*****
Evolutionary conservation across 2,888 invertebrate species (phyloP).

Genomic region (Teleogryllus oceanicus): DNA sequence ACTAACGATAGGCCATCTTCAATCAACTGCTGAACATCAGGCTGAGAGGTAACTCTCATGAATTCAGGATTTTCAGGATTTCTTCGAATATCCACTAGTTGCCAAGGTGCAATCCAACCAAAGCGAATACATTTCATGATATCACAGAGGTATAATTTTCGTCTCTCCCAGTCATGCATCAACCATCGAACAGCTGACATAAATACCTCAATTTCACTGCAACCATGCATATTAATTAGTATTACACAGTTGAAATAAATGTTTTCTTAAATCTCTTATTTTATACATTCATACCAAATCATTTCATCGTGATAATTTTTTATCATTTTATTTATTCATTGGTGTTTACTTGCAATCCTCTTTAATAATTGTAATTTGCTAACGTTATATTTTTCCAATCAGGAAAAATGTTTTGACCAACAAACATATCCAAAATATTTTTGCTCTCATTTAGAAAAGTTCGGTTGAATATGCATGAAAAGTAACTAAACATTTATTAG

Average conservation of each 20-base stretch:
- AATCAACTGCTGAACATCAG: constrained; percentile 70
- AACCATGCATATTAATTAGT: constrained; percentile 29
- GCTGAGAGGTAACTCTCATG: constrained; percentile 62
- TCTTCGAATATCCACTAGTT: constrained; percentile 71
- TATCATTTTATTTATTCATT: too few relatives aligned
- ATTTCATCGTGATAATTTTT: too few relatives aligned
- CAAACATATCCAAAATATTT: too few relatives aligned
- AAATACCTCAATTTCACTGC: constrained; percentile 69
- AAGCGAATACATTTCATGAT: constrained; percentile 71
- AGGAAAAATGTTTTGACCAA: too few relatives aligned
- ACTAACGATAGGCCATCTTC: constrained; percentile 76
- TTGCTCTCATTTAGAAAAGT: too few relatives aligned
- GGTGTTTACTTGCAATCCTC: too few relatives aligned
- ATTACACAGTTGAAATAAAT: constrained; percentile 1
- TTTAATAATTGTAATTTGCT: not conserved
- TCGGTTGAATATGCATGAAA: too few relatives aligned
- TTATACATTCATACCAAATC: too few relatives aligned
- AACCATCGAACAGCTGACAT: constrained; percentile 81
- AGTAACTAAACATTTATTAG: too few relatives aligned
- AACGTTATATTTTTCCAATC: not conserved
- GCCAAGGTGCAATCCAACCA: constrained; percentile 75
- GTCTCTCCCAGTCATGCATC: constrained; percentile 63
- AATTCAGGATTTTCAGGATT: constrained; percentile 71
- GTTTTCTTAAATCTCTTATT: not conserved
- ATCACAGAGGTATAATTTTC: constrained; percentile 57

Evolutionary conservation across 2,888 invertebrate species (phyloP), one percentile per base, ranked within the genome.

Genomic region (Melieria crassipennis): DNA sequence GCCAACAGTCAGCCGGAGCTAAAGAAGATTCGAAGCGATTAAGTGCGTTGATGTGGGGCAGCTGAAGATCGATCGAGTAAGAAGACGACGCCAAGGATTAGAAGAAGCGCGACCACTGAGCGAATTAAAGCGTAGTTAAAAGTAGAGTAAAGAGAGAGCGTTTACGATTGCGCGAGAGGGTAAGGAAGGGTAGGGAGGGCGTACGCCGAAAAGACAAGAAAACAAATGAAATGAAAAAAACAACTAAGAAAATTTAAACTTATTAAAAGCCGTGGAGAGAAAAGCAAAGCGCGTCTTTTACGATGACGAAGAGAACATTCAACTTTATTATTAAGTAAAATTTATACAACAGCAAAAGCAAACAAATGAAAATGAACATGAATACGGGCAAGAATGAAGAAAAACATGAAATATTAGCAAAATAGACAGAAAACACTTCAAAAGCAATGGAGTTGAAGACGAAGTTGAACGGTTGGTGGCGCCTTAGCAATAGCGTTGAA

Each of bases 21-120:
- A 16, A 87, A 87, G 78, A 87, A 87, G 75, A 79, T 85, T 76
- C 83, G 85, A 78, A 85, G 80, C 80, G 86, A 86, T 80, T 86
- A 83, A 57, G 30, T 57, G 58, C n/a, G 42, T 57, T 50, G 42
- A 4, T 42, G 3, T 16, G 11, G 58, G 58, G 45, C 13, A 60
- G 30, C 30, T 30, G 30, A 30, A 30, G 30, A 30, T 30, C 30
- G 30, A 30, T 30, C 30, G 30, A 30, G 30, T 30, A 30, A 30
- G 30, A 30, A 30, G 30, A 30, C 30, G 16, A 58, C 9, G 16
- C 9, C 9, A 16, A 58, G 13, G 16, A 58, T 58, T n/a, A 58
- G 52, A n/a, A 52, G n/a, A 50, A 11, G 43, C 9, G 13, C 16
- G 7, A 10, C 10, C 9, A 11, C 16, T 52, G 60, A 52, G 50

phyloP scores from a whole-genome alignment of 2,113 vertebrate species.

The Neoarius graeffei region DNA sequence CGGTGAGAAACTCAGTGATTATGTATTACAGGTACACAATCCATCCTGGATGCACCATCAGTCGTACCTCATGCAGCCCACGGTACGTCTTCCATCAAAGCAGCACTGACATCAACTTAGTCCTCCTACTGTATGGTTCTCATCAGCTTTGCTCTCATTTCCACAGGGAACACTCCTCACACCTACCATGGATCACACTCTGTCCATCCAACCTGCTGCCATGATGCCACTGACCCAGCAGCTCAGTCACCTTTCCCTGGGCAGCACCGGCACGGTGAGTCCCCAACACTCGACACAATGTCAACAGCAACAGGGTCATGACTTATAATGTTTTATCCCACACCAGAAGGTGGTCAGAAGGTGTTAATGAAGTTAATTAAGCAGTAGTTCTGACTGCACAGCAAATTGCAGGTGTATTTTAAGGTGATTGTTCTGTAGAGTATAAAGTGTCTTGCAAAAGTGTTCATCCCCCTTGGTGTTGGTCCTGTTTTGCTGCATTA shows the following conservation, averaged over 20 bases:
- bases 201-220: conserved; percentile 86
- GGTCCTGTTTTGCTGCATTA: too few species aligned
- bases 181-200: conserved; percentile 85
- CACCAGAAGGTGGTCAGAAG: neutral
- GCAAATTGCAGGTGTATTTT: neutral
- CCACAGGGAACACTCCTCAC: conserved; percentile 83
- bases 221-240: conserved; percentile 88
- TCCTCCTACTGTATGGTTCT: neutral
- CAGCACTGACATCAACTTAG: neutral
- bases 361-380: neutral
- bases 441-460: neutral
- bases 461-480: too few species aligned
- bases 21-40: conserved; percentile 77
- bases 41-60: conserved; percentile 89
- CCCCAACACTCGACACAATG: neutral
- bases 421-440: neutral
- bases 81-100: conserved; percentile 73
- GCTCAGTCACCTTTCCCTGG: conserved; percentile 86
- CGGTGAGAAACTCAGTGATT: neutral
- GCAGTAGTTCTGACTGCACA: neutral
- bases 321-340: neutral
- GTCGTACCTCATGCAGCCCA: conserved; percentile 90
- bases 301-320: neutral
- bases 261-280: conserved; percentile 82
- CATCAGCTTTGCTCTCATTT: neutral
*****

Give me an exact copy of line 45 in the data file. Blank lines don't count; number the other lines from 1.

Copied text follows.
- GGTCCTGTTTTGCTGCATTA: too few species aligned